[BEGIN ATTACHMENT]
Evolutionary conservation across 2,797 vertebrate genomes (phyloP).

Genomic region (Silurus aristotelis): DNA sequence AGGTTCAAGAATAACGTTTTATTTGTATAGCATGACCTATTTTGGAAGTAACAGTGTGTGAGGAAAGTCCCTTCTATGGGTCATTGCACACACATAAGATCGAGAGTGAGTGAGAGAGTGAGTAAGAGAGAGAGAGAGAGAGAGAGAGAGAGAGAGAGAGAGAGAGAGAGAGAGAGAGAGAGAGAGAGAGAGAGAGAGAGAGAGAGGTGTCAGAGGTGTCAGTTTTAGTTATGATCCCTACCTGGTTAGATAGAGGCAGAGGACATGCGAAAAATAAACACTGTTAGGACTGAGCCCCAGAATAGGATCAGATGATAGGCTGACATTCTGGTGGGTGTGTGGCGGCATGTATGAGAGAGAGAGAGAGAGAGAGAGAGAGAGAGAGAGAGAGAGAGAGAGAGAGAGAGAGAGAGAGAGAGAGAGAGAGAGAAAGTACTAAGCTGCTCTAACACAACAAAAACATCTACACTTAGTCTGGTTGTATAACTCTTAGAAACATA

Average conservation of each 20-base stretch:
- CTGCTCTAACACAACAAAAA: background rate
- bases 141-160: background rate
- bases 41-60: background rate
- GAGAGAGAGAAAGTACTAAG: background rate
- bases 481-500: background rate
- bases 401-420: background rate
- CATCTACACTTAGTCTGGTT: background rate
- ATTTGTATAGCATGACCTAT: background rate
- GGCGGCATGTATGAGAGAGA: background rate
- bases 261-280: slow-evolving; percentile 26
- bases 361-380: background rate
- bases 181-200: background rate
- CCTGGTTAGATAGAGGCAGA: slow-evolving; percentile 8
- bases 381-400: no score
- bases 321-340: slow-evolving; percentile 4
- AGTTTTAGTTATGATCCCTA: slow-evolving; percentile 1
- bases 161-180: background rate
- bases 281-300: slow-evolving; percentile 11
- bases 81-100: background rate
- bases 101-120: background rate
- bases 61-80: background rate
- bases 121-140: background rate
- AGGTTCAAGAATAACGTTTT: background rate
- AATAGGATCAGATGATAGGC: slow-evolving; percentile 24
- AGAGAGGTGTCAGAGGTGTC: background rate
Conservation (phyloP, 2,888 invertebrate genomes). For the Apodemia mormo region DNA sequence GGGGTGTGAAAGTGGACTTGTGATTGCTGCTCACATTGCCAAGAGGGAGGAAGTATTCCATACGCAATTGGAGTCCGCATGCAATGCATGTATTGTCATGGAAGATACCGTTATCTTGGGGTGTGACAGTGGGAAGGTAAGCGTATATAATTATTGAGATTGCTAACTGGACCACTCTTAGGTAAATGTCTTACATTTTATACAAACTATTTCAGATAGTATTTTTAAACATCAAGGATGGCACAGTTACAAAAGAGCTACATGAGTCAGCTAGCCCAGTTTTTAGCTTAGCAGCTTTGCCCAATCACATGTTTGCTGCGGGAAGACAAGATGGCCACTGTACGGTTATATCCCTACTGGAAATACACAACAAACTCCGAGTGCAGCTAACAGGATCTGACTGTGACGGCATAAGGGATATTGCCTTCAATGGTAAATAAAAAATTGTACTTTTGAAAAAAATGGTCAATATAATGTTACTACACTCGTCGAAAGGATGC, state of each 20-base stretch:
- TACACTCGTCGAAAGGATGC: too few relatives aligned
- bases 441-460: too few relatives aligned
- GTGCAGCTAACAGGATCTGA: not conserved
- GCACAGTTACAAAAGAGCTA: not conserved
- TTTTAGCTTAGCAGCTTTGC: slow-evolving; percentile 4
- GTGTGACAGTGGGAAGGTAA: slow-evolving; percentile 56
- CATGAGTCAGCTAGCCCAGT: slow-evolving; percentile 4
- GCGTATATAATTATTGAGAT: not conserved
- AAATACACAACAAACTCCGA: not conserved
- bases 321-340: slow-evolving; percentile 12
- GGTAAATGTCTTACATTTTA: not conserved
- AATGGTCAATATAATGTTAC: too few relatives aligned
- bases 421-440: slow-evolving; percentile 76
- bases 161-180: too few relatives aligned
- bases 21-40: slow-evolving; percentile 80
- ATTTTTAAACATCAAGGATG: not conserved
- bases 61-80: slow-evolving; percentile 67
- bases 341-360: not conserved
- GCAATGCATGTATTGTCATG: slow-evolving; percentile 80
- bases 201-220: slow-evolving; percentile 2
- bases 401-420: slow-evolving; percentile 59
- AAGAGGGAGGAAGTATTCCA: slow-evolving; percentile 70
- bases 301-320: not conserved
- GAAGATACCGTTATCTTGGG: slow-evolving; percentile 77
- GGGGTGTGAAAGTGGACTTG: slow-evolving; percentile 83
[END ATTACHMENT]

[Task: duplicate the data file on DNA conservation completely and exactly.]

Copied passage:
Evolutionary conservation across 2,797 vertebrate genomes (phyloP).

Genomic region (Silurus aristotelis): DNA sequence AGGTTCAAGAATAACGTTTTATTTGTATAGCATGACCTATTTTGGAAGTAACAGTGTGTGAGGAAAGTCCCTTCTATGGGTCATTGCACACACATAAGATCGAGAGTGAGTGAGAGAGTGAGTAAGAGAGAGAGAGAGAGAGAGAGAGAGAGAGAGAGAGAGAGAGAGAGAGAGAGAGAGAGAGAGAGAGAGAGAGAGAGAGAGAGGTGTCAGAGGTGTCAGTTTTAGTTATGATCCCTACCTGGTTAGATAGAGGCAGAGGACATGCGAAAAATAAACACTGTTAGGACTGAGCCCCAGAATAGGATCAGATGATAGGCTGACATTCTGGTGGGTGTGTGGCGGCATGTATGAGAGAGAGAGAGAGAGAGAGAGAGAGAGAGAGAGAGAGAGAGAGAGAGAGAGAGAGAGAGAGAGAGAGAGAGAGAGAAAGTACTAAGCTGCTCTAACACAACAAAAACATCTACACTTAGTCTGGTTGTATAACTCTTAGAAACATA

Average conservation of each 20-base stretch:
- CTGCTCTAACACAACAAAAA: background rate
- bases 141-160: background rate
- bases 41-60: background rate
- GAGAGAGAGAAAGTACTAAG: background rate
- bases 481-500: background rate
- bases 401-420: background rate
- CATCTACACTTAGTCTGGTT: background rate
- ATTTGTATAGCATGACCTAT: background rate
- GGCGGCATGTATGAGAGAGA: background rate
- bases 261-280: slow-evolving; percentile 26
- bases 361-380: background rate
- bases 181-200: background rate
- CCTGGTTAGATAGAGGCAGA: slow-evolving; percentile 8
- bases 381-400: no score
- bases 321-340: slow-evolving; percentile 4
- AGTTTTAGTTATGATCCCTA: slow-evolving; percentile 1
- bases 161-180: background rate
- bases 281-300: slow-evolving; percentile 11
- bases 81-100: background rate
- bases 101-120: background rate
- bases 61-80: background rate
- bases 121-140: background rate
- AGGTTCAAGAATAACGTTTT: background rate
- AATAGGATCAGATGATAGGC: slow-evolving; percentile 24
- AGAGAGGTGTCAGAGGTGTC: background rate
Conservation (phyloP, 2,888 invertebrate genomes). For the Apodemia mormo region DNA sequence GGGGTGTGAAAGTGGACTTGTGATTGCTGCTCACATTGCCAAGAGGGAGGAAGTATTCCATACGCAATTGGAGTCCGCATGCAATGCATGTATTGTCATGGAAGATACCGTTATCTTGGGGTGTGACAGTGGGAAGGTAAGCGTATATAATTATTGAGATTGCTAACTGGACCACTCTTAGGTAAATGTCTTACATTTTATACAAACTATTTCAGATAGTATTTTTAAACATCAAGGATGGCACAGTTACAAAAGAGCTACATGAGTCAGCTAGCCCAGTTTTTAGCTTAGCAGCTTTGCCCAATCACATGTTTGCTGCGGGAAGACAAGATGGCCACTGTACGGTTATATCCCTACTGGAAATACACAACAAACTCCGAGTGCAGCTAACAGGATCTGACTGTGACGGCATAAGGGATATTGCCTTCAATGGTAAATAAAAAATTGTACTTTTGAAAAAAATGGTCAATATAATGTTACTACACTCGTCGAAAGGATGC, state of each 20-base stretch:
- TACACTCGTCGAAAGGATGC: too few relatives aligned
- bases 441-460: too few relatives aligned
- GTGCAGCTAACAGGATCTGA: not conserved
- GCACAGTTACAAAAGAGCTA: not conserved
- TTTTAGCTTAGCAGCTTTGC: slow-evolving; percentile 4
- GTGTGACAGTGGGAAGGTAA: slow-evolving; percentile 56
- CATGAGTCAGCTAGCCCAGT: slow-evolving; percentile 4
- GCGTATATAATTATTGAGAT: not conserved
- AAATACACAACAAACTCCGA: not conserved
- bases 321-340: slow-evolving; percentile 12
- GGTAAATGTCTTACATTTTA: not conserved
- AATGGTCAATATAATGTTAC: too few relatives aligned
- bases 421-440: slow-evolving; percentile 76
- bases 161-180: too few relatives aligned
- bases 21-40: slow-evolving; percentile 80
- ATTTTTAAACATCAAGGATG: not conserved
- bases 61-80: slow-evolving; percentile 67
- bases 341-360: not conserved
- GCAATGCATGTATTGTCATG: slow-evolving; percentile 80
- bases 201-220: slow-evolving; percentile 2
- bases 401-420: slow-evolving; percentile 59
- AAGAGGGAGGAAGTATTCCA: slow-evolving; percentile 70
- bases 301-320: not conserved
- GAAGATACCGTTATCTTGGG: slow-evolving; percentile 77
- GGGGTGTGAAAGTGGACTTG: slow-evolving; percentile 83